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Bowen uses PhD to bolster career in international relations


DU international studies Professor Jonathan Adelman describes Nicholas Bowen as a throwback in the very best sense of the word.

Most university students enroll to forge a career, prepare to join a think tank or to build upon an existing academic body of work. Bowen simply wanted to absorb as much information as he could.

“He doesn’t want to be an academic and a researcher,” Adelman says. “He really just wants to learn for learning’s sake. That freed Nick up to do whatever he’s interested in.

Bowen, who graduates with his PhD in international studies on June 3, says it’s always been his goal to pursue a nonacademic career in international affairs — even if it meant being a student for much longer than anticipated.

“That is why I moved to New York in 2006 to work for the United Nations. Since then, I have also spent time in Geneva and the West Bank,” the 32-year-old says.

At the UN, Bowen rubbed elbows with former weapons inspector Hans Blix and attended Secretary General Ban Ki-moon’s swearing-in ceremony.

“Such events happen rarely, and I felt privileged to be sitting in the General Assembly that day,” he says of the latter occasion.

Bowen says he heard positive comments about DU while living in Barcelona after obtaining his undergraduate degree, a conversation that eventually led him to Colorado.

At the time, he didn’t intend on staying at the University of Denver very long.

“When I first arrived, I thought I would be here for only two years,” the London native says. “But the academic staff was extremely encouraging and suggested I apply for the doctoral program.”

Looking back, he applauds the “interdisciplinary approach” found in the Josef Korbel School of International Studies as well as the individual classes within.

Bowen cites Professor Jack Donnelly’s Introduction to International Politics and Micheline Ishay’s Epistemology as two of his favorite DU classes. And his days listening to Adelman inspired the angle for his dissertation topic.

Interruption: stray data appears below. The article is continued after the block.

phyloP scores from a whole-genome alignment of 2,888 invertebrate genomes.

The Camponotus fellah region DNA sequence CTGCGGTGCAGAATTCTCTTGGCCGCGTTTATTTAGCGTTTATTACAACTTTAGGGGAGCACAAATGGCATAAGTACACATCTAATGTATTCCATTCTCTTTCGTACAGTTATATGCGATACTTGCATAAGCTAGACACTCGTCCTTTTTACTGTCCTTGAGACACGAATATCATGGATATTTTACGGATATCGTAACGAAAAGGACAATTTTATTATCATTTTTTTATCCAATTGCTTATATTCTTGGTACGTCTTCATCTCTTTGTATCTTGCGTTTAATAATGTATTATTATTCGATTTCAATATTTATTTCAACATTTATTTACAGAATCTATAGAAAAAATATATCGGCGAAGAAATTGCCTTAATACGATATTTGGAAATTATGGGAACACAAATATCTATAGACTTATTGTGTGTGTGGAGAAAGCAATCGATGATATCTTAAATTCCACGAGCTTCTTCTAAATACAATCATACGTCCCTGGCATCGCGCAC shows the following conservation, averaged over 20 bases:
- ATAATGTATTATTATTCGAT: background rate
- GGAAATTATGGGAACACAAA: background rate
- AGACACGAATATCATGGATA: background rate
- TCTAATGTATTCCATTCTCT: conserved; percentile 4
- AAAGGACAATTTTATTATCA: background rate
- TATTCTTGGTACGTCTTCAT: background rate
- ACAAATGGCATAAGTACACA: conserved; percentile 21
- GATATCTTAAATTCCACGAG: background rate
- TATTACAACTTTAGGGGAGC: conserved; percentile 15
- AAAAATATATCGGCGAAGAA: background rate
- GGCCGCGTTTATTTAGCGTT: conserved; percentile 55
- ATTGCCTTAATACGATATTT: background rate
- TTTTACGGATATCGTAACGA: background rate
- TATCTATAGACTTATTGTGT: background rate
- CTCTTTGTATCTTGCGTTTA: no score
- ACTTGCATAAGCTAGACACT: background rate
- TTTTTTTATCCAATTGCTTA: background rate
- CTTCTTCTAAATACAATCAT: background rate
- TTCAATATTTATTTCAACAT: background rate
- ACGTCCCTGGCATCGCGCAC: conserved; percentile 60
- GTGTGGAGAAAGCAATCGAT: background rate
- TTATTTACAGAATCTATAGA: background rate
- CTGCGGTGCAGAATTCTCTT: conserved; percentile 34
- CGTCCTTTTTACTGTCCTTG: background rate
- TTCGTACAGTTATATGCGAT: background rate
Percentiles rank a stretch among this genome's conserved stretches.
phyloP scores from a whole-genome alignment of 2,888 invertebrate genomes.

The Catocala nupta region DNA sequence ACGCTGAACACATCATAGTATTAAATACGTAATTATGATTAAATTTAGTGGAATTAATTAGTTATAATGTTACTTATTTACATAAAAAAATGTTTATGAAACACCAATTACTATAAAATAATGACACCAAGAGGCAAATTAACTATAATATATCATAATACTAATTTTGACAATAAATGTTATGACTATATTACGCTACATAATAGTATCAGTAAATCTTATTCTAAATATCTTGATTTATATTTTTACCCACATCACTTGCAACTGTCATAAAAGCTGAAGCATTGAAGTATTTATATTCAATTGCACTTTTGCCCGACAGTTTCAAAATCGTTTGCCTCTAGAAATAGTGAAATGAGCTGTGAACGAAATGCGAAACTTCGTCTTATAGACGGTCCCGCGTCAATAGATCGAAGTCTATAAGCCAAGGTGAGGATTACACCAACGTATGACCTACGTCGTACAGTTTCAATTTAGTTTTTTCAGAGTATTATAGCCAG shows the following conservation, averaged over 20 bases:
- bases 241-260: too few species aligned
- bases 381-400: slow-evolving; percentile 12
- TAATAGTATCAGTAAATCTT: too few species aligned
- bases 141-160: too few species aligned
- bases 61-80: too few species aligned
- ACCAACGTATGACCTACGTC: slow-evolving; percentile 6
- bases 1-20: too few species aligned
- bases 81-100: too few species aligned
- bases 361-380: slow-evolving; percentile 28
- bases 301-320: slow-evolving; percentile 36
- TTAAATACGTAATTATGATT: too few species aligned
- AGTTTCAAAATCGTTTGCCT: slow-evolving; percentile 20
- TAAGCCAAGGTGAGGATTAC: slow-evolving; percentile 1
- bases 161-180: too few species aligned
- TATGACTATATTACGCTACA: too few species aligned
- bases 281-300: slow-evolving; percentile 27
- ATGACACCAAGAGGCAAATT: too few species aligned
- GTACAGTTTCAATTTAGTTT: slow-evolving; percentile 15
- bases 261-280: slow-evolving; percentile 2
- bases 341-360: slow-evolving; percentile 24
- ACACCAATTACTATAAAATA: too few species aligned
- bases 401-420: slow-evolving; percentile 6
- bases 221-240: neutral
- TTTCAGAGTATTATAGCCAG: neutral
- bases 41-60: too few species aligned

“It became apparent to me that social theorists tend to neglect the vital role that individual opposition leaders play in the revolutionary process,” Bowen says. “That is why I set out to explore the conditions that give rise to such forms of authority in the first place, and the characteristics of leadership that make them a success.”

Adelman says Bowen’s dissertation reflects the student’s overall approach. There is no “Department of Revolutions” he could appeal to with his topic. Plus, he embraced the subject in an unconventional fashion.

“He chose these two unusual cases to compare: Cuba and Iran,” Adelman says. And he did so by putting less emphasis on structural factors — like the economy—  and more on the leaders emerging in these cultures.

“He’s bringing back not the state, but the role of human beings,” Adelman says.

Adelman holds out hope that Bowen would reconsider his goals and join academia. The professor thinks the profession could use people like him.

“I told him, ‘You should be an academic. You put all this energy into it,’” Adelman recalls. “He’s very charming and unaffected. He’s a straight-ahead kind of person. He tells you exactly what he thinks. That’s refreshing.”

Bowen isn’t quite sure about the next chapter in his globe-hopping life. He’d like to stay in the United States if possible, preferably in New York or Washington, D.C.

“I think it would be wrong to offer any bold predictions about the future,” he says. “Experience has taught me that you can never be sure what is coming around the corner.”

DU’s graduate Commencement ceremony begins at 4:30 p.m. June 3 at Magness Arena. For more information or to watch a live stream of the ceremony, visit the DU Commencement website.

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